Her mother told her to hide herself and escape, and this is what Lorena did, heading to Felhollow where she has worked as the undertaker, also taking on some healing. Lorena is a dualwrought, someone who possesses both noblewright and vilewright. This is very rare, with the Sundered Crown being the only other dualwrought currently known to exist. All wrought must be handed over to the government for binding, thought to be too dangerous to leave unbound. This binding forces them to use their magic in the way that those who control them allow. If they go outside of that, they will die painfully.
Lorena is unbound, a rarity, as people generally turn over the wrought for binding. When she is caught by the Heir, he makes a bargain with her to protect the man he intended to arrest in exchange for her help with the door. As she works for him and begins to understand her and other's wrights, the questions that she must help decide will change her country forever.
What I loved: This is a really dark and twisty read, and the way it evolves only gets darker and twistier. I absolutely could not figure out what would happen, and I loved that Lorena and the other characters frequently surprised me. The themes in this book were particularly thought-provoking, especially when thinking about power, politics, and corruption. As characters attempt to gather power, they change in different but selfish ways, and Lorena is no different - though her selfish goals are her own. I was fascinated by her evolution, as she becomes something different, darker, and more ruthless.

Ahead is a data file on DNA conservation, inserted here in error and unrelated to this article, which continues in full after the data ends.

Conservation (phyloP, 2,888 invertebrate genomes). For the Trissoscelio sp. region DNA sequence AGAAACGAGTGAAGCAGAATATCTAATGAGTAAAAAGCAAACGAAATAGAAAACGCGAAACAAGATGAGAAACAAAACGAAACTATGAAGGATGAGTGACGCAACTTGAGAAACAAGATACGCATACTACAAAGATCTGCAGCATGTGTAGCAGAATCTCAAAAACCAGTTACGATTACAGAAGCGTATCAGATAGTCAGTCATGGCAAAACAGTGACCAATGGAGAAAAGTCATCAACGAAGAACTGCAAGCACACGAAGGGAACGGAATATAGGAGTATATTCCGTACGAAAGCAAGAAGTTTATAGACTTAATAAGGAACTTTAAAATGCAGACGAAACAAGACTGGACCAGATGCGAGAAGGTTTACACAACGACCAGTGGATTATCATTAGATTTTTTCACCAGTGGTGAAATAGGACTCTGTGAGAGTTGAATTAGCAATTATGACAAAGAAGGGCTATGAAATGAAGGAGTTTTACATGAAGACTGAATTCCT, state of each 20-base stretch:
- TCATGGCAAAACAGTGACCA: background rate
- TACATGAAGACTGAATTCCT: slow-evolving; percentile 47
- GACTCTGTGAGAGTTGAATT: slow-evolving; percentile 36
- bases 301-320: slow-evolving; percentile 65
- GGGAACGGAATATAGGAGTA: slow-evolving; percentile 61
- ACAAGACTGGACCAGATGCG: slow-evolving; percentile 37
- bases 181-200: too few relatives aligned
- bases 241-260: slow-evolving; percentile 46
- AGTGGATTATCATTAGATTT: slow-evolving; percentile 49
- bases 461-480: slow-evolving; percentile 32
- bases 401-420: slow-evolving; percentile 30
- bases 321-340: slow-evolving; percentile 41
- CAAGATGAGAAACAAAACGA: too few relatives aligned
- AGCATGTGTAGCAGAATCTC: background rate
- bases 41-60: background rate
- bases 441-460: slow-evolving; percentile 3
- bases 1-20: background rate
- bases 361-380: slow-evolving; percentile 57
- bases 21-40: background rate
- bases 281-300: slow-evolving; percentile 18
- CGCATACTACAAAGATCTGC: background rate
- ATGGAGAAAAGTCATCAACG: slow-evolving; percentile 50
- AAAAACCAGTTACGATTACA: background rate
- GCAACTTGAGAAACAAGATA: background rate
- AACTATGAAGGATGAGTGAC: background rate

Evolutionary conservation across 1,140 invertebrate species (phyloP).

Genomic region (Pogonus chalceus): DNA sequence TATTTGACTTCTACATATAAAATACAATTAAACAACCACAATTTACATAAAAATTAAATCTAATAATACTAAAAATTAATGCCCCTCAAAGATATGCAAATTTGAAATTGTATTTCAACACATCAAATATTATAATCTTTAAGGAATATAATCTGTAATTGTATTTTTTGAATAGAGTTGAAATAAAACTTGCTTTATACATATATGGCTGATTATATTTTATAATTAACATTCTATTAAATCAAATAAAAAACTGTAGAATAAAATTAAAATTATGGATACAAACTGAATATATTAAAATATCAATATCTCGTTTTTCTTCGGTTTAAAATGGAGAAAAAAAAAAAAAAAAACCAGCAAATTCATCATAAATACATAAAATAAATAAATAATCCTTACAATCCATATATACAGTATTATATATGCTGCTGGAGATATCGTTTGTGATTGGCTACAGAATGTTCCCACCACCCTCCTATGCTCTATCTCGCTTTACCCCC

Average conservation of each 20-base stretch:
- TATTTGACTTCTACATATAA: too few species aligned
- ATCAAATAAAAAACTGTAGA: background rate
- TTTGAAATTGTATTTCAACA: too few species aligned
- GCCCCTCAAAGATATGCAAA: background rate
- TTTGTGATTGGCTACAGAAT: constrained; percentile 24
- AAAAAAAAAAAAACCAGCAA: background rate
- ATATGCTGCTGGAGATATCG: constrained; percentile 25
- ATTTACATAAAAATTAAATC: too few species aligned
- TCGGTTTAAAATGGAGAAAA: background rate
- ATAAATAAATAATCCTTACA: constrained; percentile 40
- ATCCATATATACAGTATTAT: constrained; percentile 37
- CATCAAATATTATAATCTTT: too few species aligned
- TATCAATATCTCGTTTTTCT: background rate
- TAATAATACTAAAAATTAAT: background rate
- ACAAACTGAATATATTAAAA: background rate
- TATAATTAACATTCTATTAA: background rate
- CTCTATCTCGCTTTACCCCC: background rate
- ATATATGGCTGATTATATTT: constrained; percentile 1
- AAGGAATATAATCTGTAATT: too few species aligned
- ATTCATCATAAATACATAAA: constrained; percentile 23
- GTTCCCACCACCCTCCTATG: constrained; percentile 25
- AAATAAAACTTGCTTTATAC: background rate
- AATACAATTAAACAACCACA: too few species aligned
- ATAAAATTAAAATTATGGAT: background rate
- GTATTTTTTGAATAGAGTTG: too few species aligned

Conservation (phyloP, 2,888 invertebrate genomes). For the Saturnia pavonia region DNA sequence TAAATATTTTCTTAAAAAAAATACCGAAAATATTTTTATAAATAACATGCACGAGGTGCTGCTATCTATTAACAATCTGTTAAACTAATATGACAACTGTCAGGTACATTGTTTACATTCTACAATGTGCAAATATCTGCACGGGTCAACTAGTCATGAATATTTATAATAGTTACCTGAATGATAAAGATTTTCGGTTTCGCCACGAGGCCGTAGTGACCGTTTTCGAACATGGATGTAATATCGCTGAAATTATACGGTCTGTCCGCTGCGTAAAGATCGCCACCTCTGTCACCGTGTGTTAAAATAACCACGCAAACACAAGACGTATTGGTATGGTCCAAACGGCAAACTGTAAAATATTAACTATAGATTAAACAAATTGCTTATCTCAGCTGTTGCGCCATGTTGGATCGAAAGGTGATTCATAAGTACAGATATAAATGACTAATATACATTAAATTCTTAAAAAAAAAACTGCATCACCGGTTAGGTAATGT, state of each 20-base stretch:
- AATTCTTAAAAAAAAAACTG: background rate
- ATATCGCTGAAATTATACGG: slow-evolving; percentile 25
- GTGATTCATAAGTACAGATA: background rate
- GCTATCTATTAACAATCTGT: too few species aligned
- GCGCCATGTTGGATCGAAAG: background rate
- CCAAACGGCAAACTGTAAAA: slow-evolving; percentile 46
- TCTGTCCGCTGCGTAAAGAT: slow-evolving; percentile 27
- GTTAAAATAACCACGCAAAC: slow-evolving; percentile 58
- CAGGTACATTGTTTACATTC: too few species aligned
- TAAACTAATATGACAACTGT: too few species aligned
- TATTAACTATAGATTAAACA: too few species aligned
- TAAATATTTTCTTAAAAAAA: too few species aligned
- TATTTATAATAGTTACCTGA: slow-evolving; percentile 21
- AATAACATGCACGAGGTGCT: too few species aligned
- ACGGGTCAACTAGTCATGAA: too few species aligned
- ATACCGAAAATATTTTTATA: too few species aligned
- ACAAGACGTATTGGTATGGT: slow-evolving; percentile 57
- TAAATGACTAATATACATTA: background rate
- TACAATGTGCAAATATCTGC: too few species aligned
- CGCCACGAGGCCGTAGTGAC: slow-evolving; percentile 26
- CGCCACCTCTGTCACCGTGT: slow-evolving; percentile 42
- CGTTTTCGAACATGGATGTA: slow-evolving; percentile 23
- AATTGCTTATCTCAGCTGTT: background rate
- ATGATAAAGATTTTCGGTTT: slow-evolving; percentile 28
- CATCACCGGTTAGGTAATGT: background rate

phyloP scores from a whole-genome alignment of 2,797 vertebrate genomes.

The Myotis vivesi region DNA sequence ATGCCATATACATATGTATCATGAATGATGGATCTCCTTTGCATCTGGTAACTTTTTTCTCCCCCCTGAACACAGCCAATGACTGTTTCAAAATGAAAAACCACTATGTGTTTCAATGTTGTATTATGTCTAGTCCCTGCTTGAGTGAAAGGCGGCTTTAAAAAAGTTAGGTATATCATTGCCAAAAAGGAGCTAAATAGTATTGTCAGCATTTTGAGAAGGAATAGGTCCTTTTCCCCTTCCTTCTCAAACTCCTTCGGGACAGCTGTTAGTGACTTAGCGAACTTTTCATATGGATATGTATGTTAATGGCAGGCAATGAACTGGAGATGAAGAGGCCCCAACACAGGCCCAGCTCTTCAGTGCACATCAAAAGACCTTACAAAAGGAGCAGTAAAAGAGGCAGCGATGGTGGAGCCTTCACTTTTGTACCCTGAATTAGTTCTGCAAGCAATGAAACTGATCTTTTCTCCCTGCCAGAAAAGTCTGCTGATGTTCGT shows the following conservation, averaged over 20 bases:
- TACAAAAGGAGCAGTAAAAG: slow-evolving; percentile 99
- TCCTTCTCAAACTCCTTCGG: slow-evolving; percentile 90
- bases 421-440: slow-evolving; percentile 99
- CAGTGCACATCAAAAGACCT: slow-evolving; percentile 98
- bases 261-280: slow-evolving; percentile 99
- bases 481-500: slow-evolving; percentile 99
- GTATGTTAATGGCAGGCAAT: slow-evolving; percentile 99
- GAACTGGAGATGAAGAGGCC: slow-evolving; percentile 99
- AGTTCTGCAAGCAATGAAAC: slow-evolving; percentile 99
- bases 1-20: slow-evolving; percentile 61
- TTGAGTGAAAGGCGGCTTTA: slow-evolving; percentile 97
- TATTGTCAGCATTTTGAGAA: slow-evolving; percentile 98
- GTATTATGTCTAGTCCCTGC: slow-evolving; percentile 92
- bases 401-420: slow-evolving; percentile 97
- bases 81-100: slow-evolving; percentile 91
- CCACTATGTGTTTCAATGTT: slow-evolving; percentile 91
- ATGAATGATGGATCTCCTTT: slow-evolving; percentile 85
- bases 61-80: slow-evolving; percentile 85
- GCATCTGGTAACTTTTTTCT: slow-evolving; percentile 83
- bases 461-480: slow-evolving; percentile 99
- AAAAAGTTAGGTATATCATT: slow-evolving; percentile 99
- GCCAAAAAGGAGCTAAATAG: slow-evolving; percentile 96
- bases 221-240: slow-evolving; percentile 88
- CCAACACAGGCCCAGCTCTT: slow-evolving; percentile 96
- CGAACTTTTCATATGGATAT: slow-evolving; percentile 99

In a world with magic that makes almost anything possible for the right price, these balances can be twisted in ways that make the price equal to the outcome. I found this really intriguing, and this is something I would definitely want to discuss with other readers. The limits are nebulous, as the characters do not fully understand the wrights, but it still says something interesting things about cost, value, and balance.
This is a book filled with villains, and I found them really compelling. We watch everything through Lorena's vantage, and we see the driving motivators, the selfish needs, and the ways that these twist into the ultimate behaviors. The Heir was an interesting character who develops in different ways than Lorena but evolves quite a bit. I found their connections to be really intriguing and their actions to be intense and challenging.
An element I found really intriguing was in the gender representation of the book. All characters were referred to as they/them when first met until gendered (not explicit stating of pronouns with introductions, but usually by other characters who knew them using them). The main character was also asexual, and the discussions around this were poignant, demonstrating other's reactions and sometimes obsessions around the topic.
This story is very dark, and I would add warnings for self-harm, murder, mutilation, mind control (of a sort), and so much blood and violence.
Final verdict: Dark, atmospheric, and consuming, WHAT WE DEVOUR is a thrilling and thought-provoking YA fantasy read that will leave the reader reeling. Highly recommend for fans of THE SHADOWS BETWEEN US, FURYBORN, and KINGDOM OF SOULS.